The bank said in a statement, “Barclays will use our existing licensed EU-based bank subsidiary to continue to serve our clients within the EU beyond 29 March 2019, regardless of the outcome of Brexit. Our preparations are well-advanced and we expect to be fully operational by 29 March 2019.”

Without a deal, British banks and international financial service institutions based in London would have no access to the EU market. Some market analysts estimate that London will lose at least a trillion dollars, and possibly much more, to financial rivals in Europe, including Frankfurt, Dublin and Paris by the end of March as banks flee ahead of Brexit.

Spreading operations

At least 30 banks and financial firms are planning to move their EU headquarters to Germany. Other banks are set to spread their operations across different European cities. At least 10,000 banking jobs are likely to move to Frankfurt, Germany’s fifth biggest city, over the next eight years, industry observers say. Paris is angling for business, too, offering tax incentives for banks to relocate to the French capital, a determined rival to London.

Lloyds, Standard Chartered and Credit Suisse are among the banks that are planning to open offices in Frankfurt because of Brexit. While mainstream banks voice their frustration, hedge funds, many of which donated to anti-EU campaigns during the 2016 Brexit referendum, welcome a no-deal departure, hoping it will open the way for the dismantling of a swathe of regulations on financial services.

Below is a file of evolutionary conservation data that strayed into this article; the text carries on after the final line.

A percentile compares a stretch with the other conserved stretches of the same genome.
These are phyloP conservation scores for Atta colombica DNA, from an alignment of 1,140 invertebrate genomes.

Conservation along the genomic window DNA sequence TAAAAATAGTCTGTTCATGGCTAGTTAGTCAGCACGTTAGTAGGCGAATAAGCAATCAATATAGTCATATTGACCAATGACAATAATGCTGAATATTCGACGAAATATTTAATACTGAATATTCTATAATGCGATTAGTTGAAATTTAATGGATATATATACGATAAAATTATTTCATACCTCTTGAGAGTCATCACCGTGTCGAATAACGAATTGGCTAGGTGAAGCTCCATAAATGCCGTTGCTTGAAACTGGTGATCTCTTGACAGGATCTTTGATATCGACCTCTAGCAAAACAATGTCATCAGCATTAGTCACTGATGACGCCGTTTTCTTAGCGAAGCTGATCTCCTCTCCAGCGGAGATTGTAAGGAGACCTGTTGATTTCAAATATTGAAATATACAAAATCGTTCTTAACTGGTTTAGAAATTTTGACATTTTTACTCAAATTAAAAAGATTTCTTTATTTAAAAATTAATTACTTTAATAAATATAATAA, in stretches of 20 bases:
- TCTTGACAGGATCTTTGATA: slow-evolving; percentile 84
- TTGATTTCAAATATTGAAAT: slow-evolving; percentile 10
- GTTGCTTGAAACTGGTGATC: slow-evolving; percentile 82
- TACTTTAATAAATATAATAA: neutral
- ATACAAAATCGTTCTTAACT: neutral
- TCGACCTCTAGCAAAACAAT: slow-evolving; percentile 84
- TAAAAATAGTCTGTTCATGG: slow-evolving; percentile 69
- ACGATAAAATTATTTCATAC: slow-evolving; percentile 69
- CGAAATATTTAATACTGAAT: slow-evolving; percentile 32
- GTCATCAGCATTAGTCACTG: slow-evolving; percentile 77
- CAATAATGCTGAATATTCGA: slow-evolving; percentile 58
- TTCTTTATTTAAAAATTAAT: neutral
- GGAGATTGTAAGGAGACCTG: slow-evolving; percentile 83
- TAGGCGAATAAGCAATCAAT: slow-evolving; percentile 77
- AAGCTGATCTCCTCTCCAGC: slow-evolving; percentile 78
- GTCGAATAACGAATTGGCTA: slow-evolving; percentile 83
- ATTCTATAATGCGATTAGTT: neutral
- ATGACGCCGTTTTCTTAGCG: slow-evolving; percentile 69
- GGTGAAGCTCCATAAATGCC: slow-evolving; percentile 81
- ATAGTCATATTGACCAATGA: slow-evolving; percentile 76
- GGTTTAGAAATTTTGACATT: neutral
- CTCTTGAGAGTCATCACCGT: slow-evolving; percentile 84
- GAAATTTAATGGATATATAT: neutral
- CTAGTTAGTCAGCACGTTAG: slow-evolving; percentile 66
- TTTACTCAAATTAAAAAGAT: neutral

Aside from banks, other British businesses are becoming increasingly alarmed at what they might face in the event of a no-deal Brexit. On Monday, British officials acknowledged that businesses will face higher trade tariffs and barriers in dozens of countries because there’s not enough time between now and March 29 to replicate 40 EU trade deals with non-EU countries in Asia, Latin America and Africa.

Leading British Brexiters, including International Trade Minister Liam Fox, have been saying for months that trade deal replications would be easy. Fox once vowed that the agreements would be all complete “one second after midnight” on Brexit day.